Fears, doubts, stress and worries can affect someone's courage. How can you be courageous when facing challenges like a nerve-wracking health diagnosis or changes that can make or break your career?
According to life coach Kate Swoboda, the journey to being more courageous starts by accepting this fact: Not everyone was born with the ability to be courageous when the moment calls for it. You also need to remember that courageous people have decided to turn courageous behaviors into a lifelong habit.
A courageous person isn't fearless-- rather, they feel and accept their fear but they don't let it stop them from achieving their goals.
Think of courageous people as those who accept that fear will be a part of their journey. However, this fear stays in the passenger seat while a courageous person decides how the journey will go.
People who feel stuck in life because of fear may be caught in self-destructive and fear-based habits.
Fortunately, you can change your habits. To live a fuller life and become more courageous and emotionally resilient, start by practicing the seven habits detailed below.
First, you must commit to behavioral change that will address fear and other stressors in your life. Commitment is a habit that involves deciding to pursue your dream and doing whatever you can to make that dream a reality.
It's not good enough to say "you'll try." Committing to something means you'll face your fear and make mistakes along the way without giving up your dream.
Being more courageous requires you to revisit old habits, particularly those that may hinder your ability to face your fears. For example, avoiding or attacking fears don't usually help build courageous habits in the long term.
If you're feeling stressed or overwhelmed, stop and assess what your initial response is. Do you try and avoid fear by not making mistakes or do you ignore your fear and do what you want to do anyway?
Some common fear-based patterns that can get you stuck in life include perfectionism, people-pleasing, and self-sabotage. Learn what these patterns look like so you can catch yourself if you get stuck in them, then make an effort to avoid them instead.
Practice this habit when you're not afraid so you can quickly identify what triggers your decision to fall into these patterns. (Related: How to Release Fear and Motivate Yourself.)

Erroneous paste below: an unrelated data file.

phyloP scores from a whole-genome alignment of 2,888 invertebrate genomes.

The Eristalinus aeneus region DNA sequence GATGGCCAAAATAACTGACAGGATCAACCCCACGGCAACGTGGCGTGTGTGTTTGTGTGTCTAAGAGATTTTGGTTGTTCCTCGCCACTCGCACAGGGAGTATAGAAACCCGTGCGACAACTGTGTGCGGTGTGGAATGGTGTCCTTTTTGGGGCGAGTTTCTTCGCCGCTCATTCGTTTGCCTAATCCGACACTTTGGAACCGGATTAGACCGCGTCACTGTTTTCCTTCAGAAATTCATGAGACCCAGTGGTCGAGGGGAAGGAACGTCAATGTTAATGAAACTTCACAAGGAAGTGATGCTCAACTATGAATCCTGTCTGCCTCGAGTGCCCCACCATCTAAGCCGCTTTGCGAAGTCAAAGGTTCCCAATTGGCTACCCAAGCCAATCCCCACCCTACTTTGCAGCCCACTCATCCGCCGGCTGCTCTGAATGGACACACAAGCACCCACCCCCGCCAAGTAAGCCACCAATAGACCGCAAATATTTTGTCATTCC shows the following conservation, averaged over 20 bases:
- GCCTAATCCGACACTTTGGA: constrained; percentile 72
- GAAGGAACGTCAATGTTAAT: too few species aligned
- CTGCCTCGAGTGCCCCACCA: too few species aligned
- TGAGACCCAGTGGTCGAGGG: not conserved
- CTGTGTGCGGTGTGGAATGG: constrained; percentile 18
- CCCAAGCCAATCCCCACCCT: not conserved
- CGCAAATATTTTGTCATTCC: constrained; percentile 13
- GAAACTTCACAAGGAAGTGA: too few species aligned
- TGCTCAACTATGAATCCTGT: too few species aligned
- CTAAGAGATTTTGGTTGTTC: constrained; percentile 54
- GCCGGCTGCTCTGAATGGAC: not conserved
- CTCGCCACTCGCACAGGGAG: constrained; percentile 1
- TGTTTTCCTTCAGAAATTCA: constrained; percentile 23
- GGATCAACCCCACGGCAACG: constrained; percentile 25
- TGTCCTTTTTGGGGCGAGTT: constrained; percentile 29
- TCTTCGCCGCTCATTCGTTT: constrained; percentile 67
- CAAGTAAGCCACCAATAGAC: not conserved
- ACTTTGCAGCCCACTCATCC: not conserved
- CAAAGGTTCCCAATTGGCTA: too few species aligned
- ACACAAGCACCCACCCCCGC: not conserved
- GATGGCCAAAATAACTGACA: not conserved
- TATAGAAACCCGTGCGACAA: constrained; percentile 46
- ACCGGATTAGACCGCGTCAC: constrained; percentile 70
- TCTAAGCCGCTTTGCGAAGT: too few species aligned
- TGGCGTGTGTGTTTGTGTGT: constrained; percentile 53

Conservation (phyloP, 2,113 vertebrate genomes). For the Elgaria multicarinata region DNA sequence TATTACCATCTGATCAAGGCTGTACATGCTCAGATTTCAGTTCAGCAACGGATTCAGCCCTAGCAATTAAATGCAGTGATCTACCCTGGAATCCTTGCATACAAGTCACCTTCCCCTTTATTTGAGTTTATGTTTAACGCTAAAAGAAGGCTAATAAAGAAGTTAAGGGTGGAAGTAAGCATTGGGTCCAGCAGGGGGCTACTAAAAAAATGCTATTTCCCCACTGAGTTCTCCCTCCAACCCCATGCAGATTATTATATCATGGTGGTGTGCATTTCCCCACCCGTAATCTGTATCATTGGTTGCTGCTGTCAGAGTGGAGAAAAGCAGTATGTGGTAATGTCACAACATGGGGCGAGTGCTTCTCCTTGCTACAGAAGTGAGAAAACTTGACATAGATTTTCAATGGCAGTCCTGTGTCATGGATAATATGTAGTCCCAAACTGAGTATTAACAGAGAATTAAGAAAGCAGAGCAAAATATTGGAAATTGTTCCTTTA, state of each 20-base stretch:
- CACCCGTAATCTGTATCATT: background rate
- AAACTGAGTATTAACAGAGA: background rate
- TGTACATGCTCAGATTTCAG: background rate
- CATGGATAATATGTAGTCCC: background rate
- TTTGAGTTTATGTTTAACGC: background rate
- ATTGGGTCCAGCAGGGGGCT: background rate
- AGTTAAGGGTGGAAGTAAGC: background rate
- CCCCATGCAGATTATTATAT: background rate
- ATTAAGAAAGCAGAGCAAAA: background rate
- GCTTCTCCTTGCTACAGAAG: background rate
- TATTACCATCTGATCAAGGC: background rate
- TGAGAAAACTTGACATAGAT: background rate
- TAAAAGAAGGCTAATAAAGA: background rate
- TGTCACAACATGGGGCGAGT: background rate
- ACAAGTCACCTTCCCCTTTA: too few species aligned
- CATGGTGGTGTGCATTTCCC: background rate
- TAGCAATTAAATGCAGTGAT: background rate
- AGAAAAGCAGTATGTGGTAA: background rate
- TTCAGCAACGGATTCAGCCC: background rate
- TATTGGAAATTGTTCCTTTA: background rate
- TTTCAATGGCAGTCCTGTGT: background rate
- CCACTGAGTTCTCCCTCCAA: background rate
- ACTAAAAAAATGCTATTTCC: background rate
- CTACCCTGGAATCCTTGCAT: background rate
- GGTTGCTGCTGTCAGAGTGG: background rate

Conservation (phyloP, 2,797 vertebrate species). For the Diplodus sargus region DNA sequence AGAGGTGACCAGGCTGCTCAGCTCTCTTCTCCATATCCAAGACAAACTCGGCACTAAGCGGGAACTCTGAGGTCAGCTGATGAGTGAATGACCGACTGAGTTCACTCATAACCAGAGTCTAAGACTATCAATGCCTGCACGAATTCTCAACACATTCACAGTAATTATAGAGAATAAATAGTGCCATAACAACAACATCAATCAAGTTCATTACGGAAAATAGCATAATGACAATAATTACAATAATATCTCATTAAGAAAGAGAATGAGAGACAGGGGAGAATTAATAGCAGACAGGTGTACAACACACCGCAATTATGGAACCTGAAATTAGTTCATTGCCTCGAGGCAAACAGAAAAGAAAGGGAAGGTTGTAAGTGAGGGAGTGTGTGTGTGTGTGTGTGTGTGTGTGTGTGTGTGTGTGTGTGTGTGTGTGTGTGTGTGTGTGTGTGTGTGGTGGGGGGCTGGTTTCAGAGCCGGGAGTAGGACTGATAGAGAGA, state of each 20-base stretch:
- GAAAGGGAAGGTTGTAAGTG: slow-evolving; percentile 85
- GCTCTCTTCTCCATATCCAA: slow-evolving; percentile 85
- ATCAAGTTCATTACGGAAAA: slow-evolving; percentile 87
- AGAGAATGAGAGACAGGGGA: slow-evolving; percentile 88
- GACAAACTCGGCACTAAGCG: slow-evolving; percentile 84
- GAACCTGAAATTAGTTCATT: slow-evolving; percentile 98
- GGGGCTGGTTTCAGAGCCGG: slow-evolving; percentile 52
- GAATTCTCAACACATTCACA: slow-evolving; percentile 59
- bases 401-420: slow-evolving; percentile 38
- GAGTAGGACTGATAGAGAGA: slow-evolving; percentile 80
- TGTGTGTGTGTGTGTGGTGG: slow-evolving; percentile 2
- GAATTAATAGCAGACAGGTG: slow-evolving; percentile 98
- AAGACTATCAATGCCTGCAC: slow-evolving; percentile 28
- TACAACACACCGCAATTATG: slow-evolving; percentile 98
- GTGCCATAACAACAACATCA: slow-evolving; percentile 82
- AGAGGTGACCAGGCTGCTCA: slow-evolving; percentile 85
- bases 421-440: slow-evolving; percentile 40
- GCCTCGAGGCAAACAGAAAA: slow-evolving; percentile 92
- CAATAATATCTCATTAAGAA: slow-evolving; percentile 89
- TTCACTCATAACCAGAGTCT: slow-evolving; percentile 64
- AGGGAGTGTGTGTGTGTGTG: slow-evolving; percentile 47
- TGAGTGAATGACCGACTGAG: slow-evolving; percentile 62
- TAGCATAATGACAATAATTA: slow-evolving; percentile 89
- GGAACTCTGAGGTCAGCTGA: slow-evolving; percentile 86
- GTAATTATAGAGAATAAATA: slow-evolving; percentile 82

Fear is primal, not logical. This means fear is felt in the body. To build courage, you must first deal with the fear in your body. When you're scared, binge-watching your favorite show won't make you feel courageous, it only temporarily relieves your stress and fear.
If you feel fear, use body-based practices to teach your body that it's strong enough to handle fear, such as:
Choose a body-based practice that allows you to be more conscious of what you feel.
Fearful thoughts will try to convince you that you're not good enough.
Instead of attacking these thoughts by telling them to go away, some psychological disciplines like narrative therapy and acceptance and commitment therapy suggest that it's better to listen to what your fear is telling you.
While you listen to your fears, don't get “attached” to them. These fears aren't truths that dictate who you are and what you can achieve.
Everyone has limitations. However, the best way to keep your fear of these limitations from holding you back is to reevaluate your limiting stories.
Instead of being stuck thinking that you can't do one thing, tell yourself that this limitation can be addressed by practicing until you overcome this setback.
Isolation only worsens fear and self-doubt, but being part of a community can help you overcome your fears. When you're having a tough day, reach out to a loved one or a friend who can help you feel that you are not alone in your journey.
Setbacks and losses are a normal part of life, but cultivating the courage habit and changing your mindset means you're taking measures to actively face these challenges. Keep practicing these seven habits to build courage and live a fuller life.